It’s 1982 and no one doubts that undisputed middleweight champion Marvelous Marvin Hagler is the best active boxer on the planet, pound-for-pound. While Aaron Pryor, Michael Spinks, and Larry Holmes are also in the running, the only fighter viewed as being a clear threat to Hagler’s status, Sugar Ray Leonard, has retired. What a sad situation: you’re the best and everyone knows it, but you have no one to challenge you, no one to help you demonstrate your prowess, and most importantly, no one to help you earn the kind of paycheck your talents should command.
Instead, Hagler was left to deal with the dregs of a not particularly strong middleweight division. A proposed superfight with Thomas “Hit Man” Hearns had fallen through earlier in the year, and while Marvin was the only unified champion in the sport, meaning he held titles from both the World Boxing Council and the World Boxing Association, that also meant he had to pay attention to the edicts of both bogus organizations if he wanted to hold onto the belts.
Hagler had already exhibited his vast superiority over Fulgencio Obelmejias in January of 1981, battering the Venezuelan into a helpless heap in eight one-sided rounds in his first title defense. No one knew what Obelmejias had done to regain status as the top contender and mandatory challenger for the title, but he had done just that and thus he deserved a rematch with Marvelous Marvin. Or so decreed the WBA.
If the contest itself was plagued by a sense of futility and déjà vu, the location was equally absurd: the Teatro Ariston in San Remo, Italy. If no one could explain why this rematch was necessary, they also didn’t know why the fight was happening where it was; but evidently Hagler enjoyed his time in “The Boot,” as after he retired from boxing he made a new life for himself in the land of Leonardo and linguine.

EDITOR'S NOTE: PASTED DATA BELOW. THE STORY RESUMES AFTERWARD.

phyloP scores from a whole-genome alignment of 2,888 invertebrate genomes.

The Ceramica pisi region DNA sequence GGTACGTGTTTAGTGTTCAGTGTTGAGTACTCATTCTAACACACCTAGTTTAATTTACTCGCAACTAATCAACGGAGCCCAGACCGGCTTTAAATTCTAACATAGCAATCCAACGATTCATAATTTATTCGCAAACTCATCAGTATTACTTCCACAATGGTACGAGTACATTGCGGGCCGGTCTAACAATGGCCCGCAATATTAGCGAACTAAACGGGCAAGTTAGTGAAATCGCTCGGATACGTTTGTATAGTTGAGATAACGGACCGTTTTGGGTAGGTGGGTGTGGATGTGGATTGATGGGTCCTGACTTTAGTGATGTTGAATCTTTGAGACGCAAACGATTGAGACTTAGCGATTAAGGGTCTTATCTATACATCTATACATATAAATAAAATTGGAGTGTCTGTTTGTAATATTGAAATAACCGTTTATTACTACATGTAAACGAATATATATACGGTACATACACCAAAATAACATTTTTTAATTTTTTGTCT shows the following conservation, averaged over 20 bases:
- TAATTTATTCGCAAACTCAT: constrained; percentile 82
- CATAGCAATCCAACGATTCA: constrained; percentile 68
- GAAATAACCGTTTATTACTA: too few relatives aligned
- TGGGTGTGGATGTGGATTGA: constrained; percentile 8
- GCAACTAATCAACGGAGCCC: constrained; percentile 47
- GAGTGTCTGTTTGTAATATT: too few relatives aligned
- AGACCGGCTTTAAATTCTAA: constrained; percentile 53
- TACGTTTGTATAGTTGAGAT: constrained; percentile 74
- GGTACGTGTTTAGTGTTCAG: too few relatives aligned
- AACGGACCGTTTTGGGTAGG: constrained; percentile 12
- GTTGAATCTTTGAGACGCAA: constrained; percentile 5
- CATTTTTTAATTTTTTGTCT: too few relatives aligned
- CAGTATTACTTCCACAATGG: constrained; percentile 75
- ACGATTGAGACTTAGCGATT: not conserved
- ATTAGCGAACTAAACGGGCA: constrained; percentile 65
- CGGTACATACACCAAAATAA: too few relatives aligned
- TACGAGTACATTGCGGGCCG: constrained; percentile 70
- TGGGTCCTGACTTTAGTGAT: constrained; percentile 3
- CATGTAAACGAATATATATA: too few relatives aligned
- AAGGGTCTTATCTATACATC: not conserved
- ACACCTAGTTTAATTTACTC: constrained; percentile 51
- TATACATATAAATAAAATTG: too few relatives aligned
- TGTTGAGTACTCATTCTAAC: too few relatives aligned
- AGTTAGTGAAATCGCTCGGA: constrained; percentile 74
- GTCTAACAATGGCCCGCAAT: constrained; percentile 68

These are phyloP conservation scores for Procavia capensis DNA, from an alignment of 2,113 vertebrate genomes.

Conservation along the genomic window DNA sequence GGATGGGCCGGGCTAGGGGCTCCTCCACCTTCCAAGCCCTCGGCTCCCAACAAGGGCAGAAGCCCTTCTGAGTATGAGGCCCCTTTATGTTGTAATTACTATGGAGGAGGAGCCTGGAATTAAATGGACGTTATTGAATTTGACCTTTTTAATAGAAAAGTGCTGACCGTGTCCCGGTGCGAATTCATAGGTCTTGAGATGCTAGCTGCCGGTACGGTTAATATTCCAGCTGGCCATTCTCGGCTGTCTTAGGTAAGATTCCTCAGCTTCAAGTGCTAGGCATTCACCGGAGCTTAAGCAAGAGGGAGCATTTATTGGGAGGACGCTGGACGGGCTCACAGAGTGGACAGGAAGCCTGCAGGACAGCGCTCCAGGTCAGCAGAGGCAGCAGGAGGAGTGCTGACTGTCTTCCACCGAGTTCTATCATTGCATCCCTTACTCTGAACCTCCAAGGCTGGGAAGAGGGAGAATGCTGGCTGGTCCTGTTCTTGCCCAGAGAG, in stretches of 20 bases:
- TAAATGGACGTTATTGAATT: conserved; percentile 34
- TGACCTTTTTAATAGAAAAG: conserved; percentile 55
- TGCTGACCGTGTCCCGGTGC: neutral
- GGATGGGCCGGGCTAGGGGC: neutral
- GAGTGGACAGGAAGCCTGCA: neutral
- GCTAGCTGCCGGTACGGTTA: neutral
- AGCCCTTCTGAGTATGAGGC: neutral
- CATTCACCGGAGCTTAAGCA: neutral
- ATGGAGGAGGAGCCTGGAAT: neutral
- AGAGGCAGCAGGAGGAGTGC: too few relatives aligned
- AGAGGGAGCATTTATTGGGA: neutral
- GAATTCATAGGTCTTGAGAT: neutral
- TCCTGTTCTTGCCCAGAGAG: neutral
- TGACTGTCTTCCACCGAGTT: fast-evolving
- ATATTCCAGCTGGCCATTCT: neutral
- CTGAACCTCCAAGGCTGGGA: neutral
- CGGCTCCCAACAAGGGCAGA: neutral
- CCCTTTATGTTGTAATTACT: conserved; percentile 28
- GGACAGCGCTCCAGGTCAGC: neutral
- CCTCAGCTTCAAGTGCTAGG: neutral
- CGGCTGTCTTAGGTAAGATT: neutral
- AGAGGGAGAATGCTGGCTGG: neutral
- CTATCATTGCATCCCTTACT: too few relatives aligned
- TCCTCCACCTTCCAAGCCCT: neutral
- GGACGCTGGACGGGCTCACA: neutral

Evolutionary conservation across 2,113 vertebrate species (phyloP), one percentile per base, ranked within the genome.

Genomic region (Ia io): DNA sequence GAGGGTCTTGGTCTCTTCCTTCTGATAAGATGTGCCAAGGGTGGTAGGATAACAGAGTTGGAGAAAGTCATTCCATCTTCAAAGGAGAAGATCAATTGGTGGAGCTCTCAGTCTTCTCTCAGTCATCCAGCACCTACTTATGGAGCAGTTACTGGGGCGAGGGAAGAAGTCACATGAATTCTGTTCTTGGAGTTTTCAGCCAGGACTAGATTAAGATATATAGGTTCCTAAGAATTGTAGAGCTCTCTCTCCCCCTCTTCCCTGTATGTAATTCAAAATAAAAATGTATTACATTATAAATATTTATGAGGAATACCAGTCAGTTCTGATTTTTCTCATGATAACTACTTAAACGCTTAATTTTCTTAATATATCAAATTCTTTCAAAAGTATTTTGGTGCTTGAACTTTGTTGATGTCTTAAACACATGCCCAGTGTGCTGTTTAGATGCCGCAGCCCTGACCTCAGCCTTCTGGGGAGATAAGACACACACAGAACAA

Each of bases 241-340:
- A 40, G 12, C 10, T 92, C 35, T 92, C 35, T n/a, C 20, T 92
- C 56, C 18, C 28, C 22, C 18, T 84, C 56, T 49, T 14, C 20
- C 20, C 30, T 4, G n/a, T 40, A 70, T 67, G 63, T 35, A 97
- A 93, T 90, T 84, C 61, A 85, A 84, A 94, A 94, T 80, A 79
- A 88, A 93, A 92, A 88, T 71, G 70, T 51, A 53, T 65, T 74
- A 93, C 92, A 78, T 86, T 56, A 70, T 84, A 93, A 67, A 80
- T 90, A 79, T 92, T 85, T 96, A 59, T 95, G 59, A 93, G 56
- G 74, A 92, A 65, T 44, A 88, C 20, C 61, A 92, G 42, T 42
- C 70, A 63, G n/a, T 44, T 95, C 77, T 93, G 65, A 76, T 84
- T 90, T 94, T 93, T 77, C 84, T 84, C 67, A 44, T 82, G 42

But that was several years later. In 1982 Hagler was clearly not happy to be in Italy and and none too pleased to be facing an opponent he had already soundly beaten. One reason for this was that Marvin did not forget the fact that following their first match, Fulgencio had blamed his poor showing on a virus, telling everyone he was suffering from a bad cold.
“Making excuses like he’d lost to some rinky-dink instead of giving me the credit I deserved,” fumed Hagler. “The first time I punished him. This time I’m gonna hurt him. I’m gonna make damn sure there won’t be no third fight. I don’t wanna ever see his ugly face again.”
Hagler proved to be a man of his word, but so did Obelmejias who did indeed appear fitter and sharper than in the first match, winning the first two rounds as he got off to a faster start than the champion and caught Marvin repeatedly with solid uppercuts. But in round three Hagler began to apply pressure in earnest, putting ‘Fully Obel,’ as the champion referred to him, on the run. It was clear to all: despite the WBA’s high opinion of the challenger, he posed no serious threat to Marvelous Marvin.
Hagler almost ended it in the fourth when the bell saved a stunned Obelmejias from further punishment, and in round five the challenger was in full-on survival mode, taking heavy bombardments from the champion while offering no meaningful resistance. Then, southpaw Marvin launched a perfectly timed and vicious right hook with all his weight on it, the blow landing cleanly on the challenger’s jaw and slamming him to the floor. He never came close to beating the count.
“Well,” asked Hagler at the post-fight press conference, “did he have a cold this time?”
A clean knockout for Marvelous Marvin and, all things considered, an embarrasing outcome for the WBA. It was evident to everyone this had been a pointless rematch and that Obelmejias could not possibly be the most formidable contender in the middleweight division. In fact, Tony Sibson deserved that appellation and less than four months later Hagler would dispatch the Britisher in equally dominant fashion. This was Marvin Hagler’s peak and he was showing to one and all that he was a truly ‘Marvelous’ middleweight champion; indeed, one of the very best of all-time. — Michael Carbert
Painting of Marvelous Marvin Hagler by Damien Burton.